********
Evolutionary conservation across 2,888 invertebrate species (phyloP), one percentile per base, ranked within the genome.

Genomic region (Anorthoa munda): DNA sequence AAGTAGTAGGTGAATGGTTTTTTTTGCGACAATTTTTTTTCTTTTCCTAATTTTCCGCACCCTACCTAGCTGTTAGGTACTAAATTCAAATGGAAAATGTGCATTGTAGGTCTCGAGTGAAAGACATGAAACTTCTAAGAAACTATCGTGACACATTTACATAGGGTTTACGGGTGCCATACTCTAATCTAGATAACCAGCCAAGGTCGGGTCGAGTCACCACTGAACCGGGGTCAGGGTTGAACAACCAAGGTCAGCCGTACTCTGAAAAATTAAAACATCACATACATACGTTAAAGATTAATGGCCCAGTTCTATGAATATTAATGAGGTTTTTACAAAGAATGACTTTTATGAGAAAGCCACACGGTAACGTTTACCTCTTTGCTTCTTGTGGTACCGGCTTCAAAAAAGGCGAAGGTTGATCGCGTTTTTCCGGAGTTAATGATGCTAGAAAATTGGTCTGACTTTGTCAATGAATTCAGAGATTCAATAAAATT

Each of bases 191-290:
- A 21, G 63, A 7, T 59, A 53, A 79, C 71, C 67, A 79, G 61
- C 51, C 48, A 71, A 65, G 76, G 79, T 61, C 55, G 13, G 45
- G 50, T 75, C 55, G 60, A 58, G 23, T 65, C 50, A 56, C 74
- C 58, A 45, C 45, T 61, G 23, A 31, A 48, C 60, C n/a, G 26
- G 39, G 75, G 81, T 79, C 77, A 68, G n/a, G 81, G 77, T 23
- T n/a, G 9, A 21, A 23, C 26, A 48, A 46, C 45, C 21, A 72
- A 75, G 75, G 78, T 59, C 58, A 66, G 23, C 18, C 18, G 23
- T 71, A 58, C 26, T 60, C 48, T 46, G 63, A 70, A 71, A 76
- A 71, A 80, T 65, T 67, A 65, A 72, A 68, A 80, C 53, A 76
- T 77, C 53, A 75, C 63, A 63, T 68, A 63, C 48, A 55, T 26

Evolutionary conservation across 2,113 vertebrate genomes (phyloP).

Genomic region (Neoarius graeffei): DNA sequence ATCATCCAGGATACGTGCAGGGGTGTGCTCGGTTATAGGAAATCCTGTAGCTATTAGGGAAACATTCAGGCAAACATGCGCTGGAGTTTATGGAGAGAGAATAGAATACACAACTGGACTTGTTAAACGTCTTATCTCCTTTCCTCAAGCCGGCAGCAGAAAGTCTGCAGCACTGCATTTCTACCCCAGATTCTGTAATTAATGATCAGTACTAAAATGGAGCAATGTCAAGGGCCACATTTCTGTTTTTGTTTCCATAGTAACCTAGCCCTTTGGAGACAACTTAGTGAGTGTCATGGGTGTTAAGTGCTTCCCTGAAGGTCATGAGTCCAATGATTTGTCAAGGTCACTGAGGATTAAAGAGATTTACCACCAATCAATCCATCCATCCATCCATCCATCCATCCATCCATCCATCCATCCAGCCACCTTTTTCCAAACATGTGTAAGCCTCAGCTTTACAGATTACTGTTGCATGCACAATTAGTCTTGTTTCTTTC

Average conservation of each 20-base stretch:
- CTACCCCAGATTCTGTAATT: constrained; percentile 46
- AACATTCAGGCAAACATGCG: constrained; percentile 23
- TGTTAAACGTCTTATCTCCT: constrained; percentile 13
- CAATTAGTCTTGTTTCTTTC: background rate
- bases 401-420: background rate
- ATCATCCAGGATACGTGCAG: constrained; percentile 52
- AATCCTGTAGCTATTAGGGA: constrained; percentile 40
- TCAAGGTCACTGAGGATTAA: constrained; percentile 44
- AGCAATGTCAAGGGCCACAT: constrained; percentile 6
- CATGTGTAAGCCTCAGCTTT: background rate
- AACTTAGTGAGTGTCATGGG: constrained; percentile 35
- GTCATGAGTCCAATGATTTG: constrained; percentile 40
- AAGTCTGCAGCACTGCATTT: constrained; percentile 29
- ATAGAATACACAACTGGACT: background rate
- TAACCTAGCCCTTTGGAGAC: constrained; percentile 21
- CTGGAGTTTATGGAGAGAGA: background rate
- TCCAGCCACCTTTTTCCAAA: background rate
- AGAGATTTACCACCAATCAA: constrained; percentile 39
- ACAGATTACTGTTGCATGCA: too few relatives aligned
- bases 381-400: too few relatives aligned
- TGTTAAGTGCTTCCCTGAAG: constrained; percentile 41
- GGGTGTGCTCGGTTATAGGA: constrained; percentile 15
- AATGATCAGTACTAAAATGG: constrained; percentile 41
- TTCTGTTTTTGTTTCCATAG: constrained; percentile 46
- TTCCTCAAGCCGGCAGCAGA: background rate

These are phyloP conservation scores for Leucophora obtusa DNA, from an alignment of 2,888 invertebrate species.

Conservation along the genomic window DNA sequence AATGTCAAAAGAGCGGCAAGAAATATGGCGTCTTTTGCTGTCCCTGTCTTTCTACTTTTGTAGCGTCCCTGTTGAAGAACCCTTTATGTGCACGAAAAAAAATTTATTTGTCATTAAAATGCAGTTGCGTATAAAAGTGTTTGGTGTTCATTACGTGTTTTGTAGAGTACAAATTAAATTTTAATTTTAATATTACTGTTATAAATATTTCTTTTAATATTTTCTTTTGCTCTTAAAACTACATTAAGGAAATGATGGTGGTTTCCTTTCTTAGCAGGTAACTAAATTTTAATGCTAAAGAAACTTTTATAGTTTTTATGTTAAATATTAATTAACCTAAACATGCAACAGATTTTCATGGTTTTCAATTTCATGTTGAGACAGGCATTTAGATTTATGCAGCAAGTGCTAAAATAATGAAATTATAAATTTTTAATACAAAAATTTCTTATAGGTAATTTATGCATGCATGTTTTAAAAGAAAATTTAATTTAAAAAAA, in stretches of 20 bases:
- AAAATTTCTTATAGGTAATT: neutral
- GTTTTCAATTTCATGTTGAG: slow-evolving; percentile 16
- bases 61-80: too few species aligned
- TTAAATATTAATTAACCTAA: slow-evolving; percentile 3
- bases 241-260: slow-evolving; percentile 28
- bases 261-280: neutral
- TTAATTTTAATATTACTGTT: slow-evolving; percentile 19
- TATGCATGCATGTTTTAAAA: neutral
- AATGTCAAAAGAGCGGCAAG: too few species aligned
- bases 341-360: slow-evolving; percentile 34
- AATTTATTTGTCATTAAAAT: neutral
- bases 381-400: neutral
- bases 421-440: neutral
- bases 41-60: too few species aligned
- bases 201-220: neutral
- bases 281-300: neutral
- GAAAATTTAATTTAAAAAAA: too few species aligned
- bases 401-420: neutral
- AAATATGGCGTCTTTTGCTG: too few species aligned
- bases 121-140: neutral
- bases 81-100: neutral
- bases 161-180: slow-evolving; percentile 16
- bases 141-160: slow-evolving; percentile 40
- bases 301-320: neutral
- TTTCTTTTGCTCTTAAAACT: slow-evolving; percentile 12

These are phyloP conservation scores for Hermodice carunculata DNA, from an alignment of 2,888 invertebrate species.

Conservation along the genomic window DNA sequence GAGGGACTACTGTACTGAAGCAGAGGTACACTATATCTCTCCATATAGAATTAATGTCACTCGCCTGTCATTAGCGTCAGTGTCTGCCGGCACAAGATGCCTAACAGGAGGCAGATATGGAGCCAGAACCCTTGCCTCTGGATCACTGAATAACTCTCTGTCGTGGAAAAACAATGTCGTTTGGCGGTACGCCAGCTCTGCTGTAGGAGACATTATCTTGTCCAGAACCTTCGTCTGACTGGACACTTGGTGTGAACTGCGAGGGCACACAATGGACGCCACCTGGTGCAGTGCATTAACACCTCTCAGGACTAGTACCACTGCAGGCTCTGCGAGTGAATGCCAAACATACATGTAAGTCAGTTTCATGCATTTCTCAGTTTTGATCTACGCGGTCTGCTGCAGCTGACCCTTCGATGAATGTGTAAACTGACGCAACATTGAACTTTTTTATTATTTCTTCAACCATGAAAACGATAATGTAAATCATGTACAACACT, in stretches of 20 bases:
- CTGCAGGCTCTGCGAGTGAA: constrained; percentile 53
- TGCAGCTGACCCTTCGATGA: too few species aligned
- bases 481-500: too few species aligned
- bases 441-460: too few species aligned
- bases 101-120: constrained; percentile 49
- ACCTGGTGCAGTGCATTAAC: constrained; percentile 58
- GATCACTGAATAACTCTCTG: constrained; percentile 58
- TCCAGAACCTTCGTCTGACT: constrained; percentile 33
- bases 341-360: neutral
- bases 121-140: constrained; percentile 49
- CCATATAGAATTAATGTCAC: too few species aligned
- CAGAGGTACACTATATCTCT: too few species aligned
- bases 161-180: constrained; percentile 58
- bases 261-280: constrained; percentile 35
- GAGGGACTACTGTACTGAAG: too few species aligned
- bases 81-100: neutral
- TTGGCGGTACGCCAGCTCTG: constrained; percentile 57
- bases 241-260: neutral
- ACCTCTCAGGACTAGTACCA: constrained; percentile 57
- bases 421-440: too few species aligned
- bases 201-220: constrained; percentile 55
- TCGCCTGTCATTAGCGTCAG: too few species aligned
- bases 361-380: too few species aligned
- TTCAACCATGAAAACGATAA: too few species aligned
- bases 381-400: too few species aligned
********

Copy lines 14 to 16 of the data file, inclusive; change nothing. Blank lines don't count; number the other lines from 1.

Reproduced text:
Evolutionary conservation across 2,113 vertebrate genomes (phyloP).

Genomic region (Neoarius graeffei): DNA sequence ATCATCCAGGATACGTGCAGGGGTGTGCTCGGTTATAGGAAATCCTGTAGCTATTAGGGAAACATTCAGGCAAACATGCGCTGGAGTTTATGGAGAGAGAATAGAATACACAACTGGACTTGTTAAACGTCTTATCTCCTTTCCTCAAGCCGGCAGCAGAAAGTCTGCAGCACTGCATTTCTACCCCAGATTCTGTAATTAATGATCAGTACTAAAATGGAGCAATGTCAAGGGCCACATTTCTGTTTTTGTTTCCATAGTAACCTAGCCCTTTGGAGACAACTTAGTGAGTGTCATGGGTGTTAAGTGCTTCCCTGAAGGTCATGAGTCCAATGATTTGTCAAGGTCACTGAGGATTAAAGAGATTTACCACCAATCAATCCATCCATCCATCCATCCATCCATCCATCCATCCATCCATCCAGCCACCTTTTTCCAAACATGTGTAAGCCTCAGCTTTACAGATTACTGTTGCATGCACAATTAGTCTTGTTTCTTTC

Average conservation of each 20-base stretch: